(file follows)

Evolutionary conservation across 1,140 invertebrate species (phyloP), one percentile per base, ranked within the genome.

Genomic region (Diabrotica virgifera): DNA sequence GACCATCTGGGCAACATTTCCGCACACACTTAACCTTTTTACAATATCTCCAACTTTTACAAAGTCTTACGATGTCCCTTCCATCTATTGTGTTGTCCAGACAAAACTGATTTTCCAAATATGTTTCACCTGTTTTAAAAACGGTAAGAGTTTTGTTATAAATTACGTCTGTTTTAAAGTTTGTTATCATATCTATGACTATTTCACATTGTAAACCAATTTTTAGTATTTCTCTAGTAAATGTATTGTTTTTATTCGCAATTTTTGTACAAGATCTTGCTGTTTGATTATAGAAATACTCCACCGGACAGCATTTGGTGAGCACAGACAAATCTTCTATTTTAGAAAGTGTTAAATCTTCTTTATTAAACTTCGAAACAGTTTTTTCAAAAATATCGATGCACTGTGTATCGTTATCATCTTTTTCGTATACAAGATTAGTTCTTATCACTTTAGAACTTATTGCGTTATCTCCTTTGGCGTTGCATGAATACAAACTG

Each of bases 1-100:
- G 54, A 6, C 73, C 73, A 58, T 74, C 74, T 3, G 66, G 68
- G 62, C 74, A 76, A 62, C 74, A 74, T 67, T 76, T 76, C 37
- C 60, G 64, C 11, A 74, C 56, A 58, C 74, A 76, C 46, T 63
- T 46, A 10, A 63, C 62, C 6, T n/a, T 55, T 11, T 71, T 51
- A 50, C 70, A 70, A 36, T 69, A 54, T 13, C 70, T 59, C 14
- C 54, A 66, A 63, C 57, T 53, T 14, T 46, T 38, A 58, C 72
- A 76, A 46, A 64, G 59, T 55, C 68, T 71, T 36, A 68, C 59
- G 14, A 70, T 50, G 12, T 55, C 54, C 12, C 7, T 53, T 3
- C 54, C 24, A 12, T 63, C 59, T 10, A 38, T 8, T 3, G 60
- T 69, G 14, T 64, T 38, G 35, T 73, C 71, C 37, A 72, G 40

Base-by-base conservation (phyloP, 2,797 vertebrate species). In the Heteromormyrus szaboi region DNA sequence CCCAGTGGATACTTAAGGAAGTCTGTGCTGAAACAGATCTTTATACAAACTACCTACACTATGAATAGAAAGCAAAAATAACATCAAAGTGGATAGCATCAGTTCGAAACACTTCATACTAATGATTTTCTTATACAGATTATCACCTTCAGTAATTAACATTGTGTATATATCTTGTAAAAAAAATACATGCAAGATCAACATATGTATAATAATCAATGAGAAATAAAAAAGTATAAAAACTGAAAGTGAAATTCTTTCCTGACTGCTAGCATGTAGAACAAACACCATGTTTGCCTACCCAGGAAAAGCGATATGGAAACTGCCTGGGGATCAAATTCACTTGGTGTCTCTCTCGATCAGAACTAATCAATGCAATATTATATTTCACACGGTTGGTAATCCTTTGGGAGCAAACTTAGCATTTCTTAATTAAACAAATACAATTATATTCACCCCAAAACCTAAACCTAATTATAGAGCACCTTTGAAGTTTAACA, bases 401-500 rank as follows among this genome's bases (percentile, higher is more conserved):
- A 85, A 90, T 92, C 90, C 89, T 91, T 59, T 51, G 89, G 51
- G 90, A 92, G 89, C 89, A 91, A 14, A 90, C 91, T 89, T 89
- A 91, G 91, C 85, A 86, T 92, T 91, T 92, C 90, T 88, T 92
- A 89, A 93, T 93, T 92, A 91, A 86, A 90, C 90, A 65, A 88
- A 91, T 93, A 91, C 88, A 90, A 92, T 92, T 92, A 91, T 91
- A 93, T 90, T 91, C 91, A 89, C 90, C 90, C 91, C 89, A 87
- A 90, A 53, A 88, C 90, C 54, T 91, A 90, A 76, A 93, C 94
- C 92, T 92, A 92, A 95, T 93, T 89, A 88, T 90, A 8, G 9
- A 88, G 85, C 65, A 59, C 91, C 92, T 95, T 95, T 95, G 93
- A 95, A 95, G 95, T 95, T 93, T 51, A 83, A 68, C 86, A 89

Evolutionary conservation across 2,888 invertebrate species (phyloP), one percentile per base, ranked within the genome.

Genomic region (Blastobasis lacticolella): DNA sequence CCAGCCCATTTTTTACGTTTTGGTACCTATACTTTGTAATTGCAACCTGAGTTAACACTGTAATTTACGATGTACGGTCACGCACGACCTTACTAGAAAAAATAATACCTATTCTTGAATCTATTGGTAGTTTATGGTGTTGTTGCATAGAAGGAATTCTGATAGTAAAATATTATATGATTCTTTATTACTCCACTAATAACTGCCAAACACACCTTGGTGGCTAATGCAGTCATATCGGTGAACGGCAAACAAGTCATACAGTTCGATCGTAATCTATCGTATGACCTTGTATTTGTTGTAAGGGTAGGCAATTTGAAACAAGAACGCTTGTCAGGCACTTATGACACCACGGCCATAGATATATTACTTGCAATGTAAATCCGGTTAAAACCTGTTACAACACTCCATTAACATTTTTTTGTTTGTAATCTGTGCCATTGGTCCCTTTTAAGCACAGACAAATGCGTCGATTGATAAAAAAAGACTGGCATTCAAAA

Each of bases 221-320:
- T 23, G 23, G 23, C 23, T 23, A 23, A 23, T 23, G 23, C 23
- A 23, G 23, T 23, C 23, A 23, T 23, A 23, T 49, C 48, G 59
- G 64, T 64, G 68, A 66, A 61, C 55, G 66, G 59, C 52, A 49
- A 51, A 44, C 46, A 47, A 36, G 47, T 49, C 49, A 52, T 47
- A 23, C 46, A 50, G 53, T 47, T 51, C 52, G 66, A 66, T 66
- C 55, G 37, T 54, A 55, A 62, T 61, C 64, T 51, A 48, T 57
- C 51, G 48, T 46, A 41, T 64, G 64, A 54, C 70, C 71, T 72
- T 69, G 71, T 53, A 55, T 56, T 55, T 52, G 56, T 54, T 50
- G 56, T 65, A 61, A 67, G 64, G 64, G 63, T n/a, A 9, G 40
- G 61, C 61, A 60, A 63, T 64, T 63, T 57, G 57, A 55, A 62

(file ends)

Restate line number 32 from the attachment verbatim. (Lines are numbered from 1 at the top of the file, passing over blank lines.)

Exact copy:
- A 23, C 46, A 50, G 53, T 47, T 51, C 52, G 66, A 66, T 66